Your Career and You: “Running for the Bus”


Publication1Classes have started for the fall semester at Curry College where, as a member of the Communication Department, I head the Public Relations Concentration. That translates into a whole new herd of wide-/bleary-eyed students ricocheting from class to class trying to work out some sort of manageable daily routine.

Their feeling of “OhMyGodWhatHaveIDone?” kind of hit home for me this morning as I was doing my own regular commute routine and was running to catch an incoming subway.

Grade school lasts for a lifetime. You start off about the same time you took the training wheels off your bike, and it comes to a crashing end around the time you get your driver’s license.

Then, just when the fog has lifted from your graduation night revels…COLLEGE STARTS!!

You thought you had some idea of what math, history, and English were all about. THEN you find yourself sitting in a class taught by a professor who WROTE A BOOK about the subject.

This raises the “OMGWHID” level to whole new heights, and the temptation to curl up in a corner of your (no-longer-private) room with your teddy bear washes over you.

Especially with my own advisees, most of whom have tentatively decided that public relations is the career path they want to pursue, I say ever-so-gently, “Welcome to my world!”

Life is kind of like that. Sometimes you’re snuggled up with your security blanket; then you’re staring at a “to-do” list that sits on your shoulder and bites your ear once in a while.

Frankly, as I also say to my disciples, I wouldn’t have it any other way. Granted a little peace and quiet helps. But I tend to get bored very quickly when it gets too peaceful and too quiet.

Maybe it’s because I’m the oldest of six children, and I grew up in an environment where there was always something going on. I just assumed that that was the way life works.

I’m not advocating total and absolute uncontrollable pandemonium every single minute of every single day. Unrealistic, unreasonable, and unproductive.

But you really need to keep the creative juices percolating, which means that you need to find or create new and exciting challenges to tackle.

The old saying “If it ain’t broke, don’t fix it” is wise advice, but that doesn’t mean you can’t “tinker” with something a smidge and maybe improve results.

As an intern working for the US Army Training and Doctrine Command’s Public Affairs Office, I was once assigned to the Command’s Publications Branch to learn editorial skills.

One part of our daily routine was doing reading level assessments on every training manual draft that was in the process of being published. Simple enough. The folks in the group had a formula of sorts that they used, and it seemed to work fine.

But I was curious. What if…? How could…?

So, after working with the old formula for a while, I created a new formula, based on the existing one, but in what was to me a more efficient format.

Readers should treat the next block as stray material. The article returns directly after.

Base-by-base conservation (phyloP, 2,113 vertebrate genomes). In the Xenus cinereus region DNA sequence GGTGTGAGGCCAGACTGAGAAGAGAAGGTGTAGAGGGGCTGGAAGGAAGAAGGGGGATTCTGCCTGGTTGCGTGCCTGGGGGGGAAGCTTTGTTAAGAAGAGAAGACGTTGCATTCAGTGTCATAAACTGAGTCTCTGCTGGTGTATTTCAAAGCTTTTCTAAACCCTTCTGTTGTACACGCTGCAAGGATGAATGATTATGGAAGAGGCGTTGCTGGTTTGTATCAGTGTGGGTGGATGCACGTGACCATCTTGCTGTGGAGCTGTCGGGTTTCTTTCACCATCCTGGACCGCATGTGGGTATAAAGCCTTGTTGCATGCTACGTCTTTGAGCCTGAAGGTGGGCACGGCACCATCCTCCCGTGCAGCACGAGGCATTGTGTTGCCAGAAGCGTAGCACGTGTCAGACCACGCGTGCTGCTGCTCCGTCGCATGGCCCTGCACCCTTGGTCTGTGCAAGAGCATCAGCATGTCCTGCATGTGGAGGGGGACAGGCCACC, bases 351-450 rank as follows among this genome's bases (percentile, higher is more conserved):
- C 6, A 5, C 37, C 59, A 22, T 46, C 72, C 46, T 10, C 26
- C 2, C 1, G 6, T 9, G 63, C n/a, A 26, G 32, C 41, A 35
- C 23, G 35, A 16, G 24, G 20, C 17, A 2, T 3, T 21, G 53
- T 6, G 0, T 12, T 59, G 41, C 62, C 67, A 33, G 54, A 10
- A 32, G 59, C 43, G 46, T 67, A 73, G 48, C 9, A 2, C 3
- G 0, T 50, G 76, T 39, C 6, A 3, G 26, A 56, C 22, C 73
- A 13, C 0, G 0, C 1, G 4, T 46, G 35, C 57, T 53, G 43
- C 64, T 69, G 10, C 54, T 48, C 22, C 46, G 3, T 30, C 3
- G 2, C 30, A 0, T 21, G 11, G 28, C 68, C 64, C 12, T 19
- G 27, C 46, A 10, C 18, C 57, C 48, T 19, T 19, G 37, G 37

At first my professional colleagues were skeptical, but they also were willing to try new things.

What happened?

They found that my new “tinkered” version enabled them to reduce turn-around time on reading level tests by more than 25 percent! Huge time savings!

And the point, Kirk, is…?

It’s easy to get in the comfortable rut of “that’s the way it’s always been done” and slip into unthinking autopilot. And that’s where you’ll stay…comfortably numb in your unchanging routine.

But you’re not going to go anywhere. You’re going to wake up years later to the reality that you’re doing the same things you were doing at the beginning…and basically at the same level with the same responsibilities. No movement. No growth. Nowhere.

Bit of advice here. Don’t do that. Look for new challenges. Be curious. Ask the “why” questions. Ask the “what if” questions.

Success in life…success in business…does not come from sitting around with the career motor in idle. Success is realized by moving…by doing…by running for the bus!

Why? Because, like your missed promotion, the next “bus” might not show up!

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About kirkhazlett

35+ years' federal government and nonprofit organization PR experience followed by more than 10 years' undergraduate and graduate college teaching experience. Community and media relations expertise, as well as a fanaticism for quality service and customer satisfaction. PR for healthcare and member services organizations ranging from Blood Bank of Hawaii to Medical Area Service Corporation to Boston Harborfest. Consulting services for Manila and Singapore Red Cross.
This entry was posted in Communication, Critical Thinking, Curry College, PR students, public relations and tagged , , , , , , , , , , , . Bookmark the permalink.

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